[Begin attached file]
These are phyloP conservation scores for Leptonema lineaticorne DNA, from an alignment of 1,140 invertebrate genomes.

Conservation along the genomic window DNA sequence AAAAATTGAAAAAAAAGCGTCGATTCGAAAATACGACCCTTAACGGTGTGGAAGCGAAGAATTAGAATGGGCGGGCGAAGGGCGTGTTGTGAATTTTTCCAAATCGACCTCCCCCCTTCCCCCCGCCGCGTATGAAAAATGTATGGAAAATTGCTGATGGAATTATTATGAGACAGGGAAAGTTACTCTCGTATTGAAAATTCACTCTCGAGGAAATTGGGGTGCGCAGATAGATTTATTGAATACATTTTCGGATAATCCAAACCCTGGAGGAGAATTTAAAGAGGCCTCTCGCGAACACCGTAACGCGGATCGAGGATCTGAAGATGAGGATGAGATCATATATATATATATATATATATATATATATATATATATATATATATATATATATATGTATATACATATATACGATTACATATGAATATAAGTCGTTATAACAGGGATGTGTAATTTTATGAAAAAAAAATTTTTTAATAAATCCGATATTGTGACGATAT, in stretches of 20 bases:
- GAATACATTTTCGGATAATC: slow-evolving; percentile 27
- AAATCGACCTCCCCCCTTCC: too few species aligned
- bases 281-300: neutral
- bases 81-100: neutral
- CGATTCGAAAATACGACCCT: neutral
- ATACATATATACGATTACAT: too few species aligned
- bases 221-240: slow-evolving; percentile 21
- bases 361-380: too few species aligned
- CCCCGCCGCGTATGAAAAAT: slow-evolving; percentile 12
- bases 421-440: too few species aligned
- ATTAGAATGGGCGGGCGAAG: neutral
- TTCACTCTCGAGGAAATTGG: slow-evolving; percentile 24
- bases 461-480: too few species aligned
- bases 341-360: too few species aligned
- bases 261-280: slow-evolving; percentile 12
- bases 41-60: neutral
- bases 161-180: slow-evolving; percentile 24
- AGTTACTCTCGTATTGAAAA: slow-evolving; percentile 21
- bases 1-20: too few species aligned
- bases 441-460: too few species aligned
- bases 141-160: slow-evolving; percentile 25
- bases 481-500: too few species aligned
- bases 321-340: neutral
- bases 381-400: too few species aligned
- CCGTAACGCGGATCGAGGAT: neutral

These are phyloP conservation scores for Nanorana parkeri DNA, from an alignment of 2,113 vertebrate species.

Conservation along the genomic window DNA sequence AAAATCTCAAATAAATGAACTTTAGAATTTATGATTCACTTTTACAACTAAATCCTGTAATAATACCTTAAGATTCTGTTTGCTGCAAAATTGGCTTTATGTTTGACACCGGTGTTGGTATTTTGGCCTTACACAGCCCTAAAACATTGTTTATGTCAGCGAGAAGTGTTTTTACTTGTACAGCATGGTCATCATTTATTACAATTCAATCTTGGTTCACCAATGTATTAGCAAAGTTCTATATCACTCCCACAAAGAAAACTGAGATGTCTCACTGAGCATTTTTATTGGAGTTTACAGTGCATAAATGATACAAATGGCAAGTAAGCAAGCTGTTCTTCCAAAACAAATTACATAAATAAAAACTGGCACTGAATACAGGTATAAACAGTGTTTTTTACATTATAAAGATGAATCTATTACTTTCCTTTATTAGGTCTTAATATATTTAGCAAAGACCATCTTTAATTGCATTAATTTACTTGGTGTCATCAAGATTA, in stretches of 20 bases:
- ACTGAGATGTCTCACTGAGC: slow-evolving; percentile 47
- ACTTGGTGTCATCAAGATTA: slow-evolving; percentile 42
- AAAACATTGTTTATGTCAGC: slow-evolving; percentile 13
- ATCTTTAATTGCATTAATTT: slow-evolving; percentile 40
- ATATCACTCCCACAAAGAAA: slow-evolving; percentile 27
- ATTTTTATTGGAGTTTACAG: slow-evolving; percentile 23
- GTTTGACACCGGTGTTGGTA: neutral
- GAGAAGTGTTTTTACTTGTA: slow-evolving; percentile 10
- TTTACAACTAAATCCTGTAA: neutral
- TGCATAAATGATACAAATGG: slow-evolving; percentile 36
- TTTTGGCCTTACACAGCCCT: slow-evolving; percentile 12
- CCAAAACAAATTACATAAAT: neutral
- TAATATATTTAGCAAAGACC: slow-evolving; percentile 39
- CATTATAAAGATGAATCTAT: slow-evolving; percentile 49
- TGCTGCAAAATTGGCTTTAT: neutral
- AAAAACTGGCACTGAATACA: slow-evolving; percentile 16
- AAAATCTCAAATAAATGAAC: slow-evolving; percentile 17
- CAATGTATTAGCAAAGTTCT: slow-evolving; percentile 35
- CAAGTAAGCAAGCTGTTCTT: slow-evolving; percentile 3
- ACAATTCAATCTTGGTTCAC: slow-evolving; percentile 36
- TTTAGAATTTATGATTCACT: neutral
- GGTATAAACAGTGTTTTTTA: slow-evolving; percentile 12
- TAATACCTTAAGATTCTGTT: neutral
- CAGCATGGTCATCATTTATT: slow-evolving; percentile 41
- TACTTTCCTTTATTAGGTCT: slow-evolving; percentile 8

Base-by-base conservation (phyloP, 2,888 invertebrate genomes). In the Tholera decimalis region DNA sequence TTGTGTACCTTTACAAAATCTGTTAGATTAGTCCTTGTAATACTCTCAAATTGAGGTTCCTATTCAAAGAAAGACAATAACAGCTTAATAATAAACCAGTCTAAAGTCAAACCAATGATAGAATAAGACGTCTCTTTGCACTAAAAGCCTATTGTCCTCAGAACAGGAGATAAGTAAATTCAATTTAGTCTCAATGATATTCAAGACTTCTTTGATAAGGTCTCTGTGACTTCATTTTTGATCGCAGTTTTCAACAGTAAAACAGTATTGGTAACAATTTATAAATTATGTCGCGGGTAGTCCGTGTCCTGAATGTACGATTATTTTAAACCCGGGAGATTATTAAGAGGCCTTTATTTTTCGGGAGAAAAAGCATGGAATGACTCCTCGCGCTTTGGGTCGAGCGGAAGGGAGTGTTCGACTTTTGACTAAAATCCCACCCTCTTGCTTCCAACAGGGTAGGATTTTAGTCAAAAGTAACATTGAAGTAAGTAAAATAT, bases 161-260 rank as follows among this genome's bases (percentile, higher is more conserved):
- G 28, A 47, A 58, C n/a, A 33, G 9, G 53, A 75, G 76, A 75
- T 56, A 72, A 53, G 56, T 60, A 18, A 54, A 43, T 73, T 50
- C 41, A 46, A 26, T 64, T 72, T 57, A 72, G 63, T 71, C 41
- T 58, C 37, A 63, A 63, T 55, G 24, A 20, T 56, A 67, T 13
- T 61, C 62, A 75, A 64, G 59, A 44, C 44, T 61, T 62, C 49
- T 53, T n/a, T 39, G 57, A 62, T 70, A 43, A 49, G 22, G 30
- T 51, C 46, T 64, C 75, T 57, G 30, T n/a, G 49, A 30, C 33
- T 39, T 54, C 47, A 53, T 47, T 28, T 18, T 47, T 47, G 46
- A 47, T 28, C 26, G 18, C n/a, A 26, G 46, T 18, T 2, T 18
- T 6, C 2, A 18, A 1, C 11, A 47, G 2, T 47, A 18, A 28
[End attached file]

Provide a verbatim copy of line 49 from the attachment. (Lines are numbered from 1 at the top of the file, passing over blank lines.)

- ACAATTCAATCTTGGTTCAC: slow-evolving; percentile 36